Nonprofit local TV streaming service Locast has suspended its operations “effective immediately” following a court ruling. A US District court ruled earlier this week that the nonprofit violated the exception provided by copyright law.
Launched in early 2019, Locast relied on its nonprofit status to retransmit local, free over-the-air TV broadcast signals over the internet to users. It used a loophole in a provision of the US copyright law that lets nonprofits retransmit broadcast signals and put them online so more people could access them. This allowed people to watch free over-the-air TV broadcasts in their areas without having to pay for cable or live TV streaming services, or put an antenna in their living room.
Being a nonprofit, Locast expectedly didn’t charge any fees. However, it interrupted viewers with a 15-second-long video asking for donations every 15 minutes. A $5 donation would keep the service running uninterrupted for one month. Users who donate less, or more, would receive uninterrupted service for the time correlating to the donation amount.
Users could anyways ignore the request, or even get the requests completely removed based on their financial circumstances, and continue the free streams. But the four big US broadcast TV networks — NBC, CBS, ABC, and Fox — didn’t like the idea. They jointly sued Locast shortly after its launch in 2019 alleging copyright violations. A US federal judge has now ruled in their favor.
District Judge Louis L. Stanton ruled that the donation Locast receives from its users exceeds the “actual and reasonable costs of maintaining and operating the service”. It is apparently making a profit from its streaming service and is using the money to expand in other areas. As such, the company has violated the exemption provided by copyright law. This ruling has forced Locast to shut down its operations.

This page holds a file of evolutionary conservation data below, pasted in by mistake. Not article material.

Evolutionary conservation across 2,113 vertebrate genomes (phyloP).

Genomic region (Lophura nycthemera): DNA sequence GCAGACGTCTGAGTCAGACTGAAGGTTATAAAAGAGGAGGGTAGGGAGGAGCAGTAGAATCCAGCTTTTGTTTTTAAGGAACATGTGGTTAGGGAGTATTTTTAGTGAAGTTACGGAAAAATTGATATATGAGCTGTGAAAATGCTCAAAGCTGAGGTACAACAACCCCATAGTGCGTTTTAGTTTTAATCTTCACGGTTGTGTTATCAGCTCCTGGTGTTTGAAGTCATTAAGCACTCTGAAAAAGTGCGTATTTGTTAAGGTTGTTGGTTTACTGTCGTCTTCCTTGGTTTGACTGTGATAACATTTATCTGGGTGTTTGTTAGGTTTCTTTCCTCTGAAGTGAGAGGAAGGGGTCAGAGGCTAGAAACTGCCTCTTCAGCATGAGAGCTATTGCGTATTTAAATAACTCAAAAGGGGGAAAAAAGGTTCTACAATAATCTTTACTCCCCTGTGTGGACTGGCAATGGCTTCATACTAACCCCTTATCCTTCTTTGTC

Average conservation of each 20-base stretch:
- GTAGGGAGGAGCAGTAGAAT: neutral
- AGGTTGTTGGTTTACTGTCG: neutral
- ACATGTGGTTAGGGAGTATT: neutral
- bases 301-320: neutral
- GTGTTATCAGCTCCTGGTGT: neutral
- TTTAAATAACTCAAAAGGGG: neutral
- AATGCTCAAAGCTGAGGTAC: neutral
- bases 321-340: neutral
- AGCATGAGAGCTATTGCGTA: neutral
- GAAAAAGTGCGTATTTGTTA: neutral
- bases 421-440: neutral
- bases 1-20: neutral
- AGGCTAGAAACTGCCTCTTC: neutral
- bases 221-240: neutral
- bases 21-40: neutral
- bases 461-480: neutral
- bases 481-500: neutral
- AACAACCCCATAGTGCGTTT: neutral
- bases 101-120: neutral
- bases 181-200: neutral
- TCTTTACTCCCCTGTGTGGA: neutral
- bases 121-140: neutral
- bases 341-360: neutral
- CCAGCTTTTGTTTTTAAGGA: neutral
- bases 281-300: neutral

Locast was initially reluctant to shut down its streaming service
Locast initially wanted to simply remove the donation requests rather than completely shutting down its streaming service. In a statement Wednesday evening, the company said that users will continue to get the service without interruption, “regardless of whether or not they donate”. The nonprofit added that it is up to users “whether or not to contribute to Locast.”
“But if you currently contribute, we humbly request that you continue to do so. And if you don’t contribute, we hope that you will do so if you can afford it,” Locast said. However, that plan seemingly didn’t work and it has now closed up shop outright.
“As a non-profit, Locast was designed from the very beginning to operate in accordance with the strict letter of the law, but in response to the court’s recent rulings, with which we respectfully disagree, we are hereby suspending operations, effective immediately,” the company said in an emailed statement to users Thursday morning. It’s unclear whether Locast plans to return to the streaming scene in the future. Some reports suggest it could appeal the ruling but we will have to wait and see.